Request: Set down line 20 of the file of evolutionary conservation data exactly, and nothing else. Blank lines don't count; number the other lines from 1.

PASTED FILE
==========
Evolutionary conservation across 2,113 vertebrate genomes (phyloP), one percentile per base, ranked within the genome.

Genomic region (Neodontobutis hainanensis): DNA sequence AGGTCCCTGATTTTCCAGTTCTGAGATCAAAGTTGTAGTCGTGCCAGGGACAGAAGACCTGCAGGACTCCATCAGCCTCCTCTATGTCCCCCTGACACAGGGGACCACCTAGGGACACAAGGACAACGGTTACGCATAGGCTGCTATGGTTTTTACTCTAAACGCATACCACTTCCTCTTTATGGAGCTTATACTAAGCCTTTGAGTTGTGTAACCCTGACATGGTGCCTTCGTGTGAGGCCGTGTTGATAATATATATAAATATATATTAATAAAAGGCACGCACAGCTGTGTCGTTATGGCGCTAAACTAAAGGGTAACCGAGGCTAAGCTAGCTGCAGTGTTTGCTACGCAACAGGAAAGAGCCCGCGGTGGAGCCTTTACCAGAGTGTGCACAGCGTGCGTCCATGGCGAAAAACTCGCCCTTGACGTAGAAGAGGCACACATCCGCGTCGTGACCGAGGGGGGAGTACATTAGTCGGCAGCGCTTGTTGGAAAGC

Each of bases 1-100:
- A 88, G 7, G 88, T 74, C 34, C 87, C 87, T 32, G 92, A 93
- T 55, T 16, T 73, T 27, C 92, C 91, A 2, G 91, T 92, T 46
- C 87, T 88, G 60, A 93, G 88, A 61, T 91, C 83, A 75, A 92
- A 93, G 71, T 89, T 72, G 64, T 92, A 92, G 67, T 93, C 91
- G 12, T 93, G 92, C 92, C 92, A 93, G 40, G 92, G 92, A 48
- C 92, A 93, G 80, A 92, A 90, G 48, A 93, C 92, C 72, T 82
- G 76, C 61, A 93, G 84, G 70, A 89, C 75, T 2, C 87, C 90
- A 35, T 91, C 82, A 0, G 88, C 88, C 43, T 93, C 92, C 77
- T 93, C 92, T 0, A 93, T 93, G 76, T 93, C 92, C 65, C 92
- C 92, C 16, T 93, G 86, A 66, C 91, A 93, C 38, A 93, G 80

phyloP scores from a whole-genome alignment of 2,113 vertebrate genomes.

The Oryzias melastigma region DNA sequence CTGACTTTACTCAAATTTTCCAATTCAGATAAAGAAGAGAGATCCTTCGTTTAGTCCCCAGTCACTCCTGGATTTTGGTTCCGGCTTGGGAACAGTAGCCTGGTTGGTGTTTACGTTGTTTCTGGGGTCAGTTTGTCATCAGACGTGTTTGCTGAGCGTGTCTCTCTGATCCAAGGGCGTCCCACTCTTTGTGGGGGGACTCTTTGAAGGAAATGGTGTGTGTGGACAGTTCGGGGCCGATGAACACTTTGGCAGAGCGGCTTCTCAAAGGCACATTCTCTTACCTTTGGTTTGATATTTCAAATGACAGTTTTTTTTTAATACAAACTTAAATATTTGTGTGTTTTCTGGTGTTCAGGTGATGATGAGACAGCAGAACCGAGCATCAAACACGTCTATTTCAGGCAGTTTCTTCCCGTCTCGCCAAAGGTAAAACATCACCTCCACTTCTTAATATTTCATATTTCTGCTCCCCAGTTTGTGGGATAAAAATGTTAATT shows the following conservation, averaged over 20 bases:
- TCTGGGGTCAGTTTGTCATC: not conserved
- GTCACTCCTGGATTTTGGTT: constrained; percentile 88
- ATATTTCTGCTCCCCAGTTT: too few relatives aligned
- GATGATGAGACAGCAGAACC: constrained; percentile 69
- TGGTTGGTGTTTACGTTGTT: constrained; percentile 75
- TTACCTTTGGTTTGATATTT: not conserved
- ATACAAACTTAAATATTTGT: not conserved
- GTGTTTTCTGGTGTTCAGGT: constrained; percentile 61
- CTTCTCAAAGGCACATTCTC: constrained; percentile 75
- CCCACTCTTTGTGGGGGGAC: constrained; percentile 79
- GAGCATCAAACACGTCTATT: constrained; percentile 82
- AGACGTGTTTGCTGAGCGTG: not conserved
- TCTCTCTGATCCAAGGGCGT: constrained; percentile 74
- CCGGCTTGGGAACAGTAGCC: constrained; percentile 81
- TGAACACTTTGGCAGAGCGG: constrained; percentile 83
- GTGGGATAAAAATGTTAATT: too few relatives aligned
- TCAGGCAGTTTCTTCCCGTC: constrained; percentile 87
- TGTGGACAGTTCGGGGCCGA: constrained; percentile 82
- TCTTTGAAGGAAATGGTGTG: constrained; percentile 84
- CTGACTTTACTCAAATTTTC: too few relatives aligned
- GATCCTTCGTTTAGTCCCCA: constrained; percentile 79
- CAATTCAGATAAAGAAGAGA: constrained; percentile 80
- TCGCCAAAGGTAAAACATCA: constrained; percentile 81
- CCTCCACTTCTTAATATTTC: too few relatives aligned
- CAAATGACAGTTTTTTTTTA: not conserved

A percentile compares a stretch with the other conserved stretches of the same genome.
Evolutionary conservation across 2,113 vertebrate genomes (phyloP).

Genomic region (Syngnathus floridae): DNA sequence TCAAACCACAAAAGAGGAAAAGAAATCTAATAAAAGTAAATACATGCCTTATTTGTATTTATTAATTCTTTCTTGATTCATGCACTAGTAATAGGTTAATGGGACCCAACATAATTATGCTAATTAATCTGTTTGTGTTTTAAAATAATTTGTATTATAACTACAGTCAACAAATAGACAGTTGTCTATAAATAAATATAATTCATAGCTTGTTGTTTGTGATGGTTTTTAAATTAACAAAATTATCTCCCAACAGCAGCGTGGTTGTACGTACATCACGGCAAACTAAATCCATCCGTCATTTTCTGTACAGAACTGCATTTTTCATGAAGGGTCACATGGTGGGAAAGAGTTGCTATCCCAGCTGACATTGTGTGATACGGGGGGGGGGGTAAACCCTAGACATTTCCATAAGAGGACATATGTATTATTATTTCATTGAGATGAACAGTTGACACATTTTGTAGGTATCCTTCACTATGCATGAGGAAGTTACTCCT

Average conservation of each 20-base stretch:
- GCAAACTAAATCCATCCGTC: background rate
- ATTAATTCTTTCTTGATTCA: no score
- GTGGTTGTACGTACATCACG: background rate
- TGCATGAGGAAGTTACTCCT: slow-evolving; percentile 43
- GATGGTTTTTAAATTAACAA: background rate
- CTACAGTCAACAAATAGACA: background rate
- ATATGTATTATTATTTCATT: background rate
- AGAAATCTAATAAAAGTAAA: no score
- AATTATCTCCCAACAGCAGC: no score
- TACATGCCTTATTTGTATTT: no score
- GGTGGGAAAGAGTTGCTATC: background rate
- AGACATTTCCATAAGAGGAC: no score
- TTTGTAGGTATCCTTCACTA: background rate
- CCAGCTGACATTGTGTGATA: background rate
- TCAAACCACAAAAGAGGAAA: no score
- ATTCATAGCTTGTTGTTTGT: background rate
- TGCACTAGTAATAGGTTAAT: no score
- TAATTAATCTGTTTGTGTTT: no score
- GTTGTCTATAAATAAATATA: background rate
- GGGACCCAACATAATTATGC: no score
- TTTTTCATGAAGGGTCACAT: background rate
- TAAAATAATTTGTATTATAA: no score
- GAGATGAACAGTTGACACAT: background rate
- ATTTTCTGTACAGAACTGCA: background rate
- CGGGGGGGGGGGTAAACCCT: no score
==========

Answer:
- TGGTTGGTGTTTACGTTGTT: constrained; percentile 75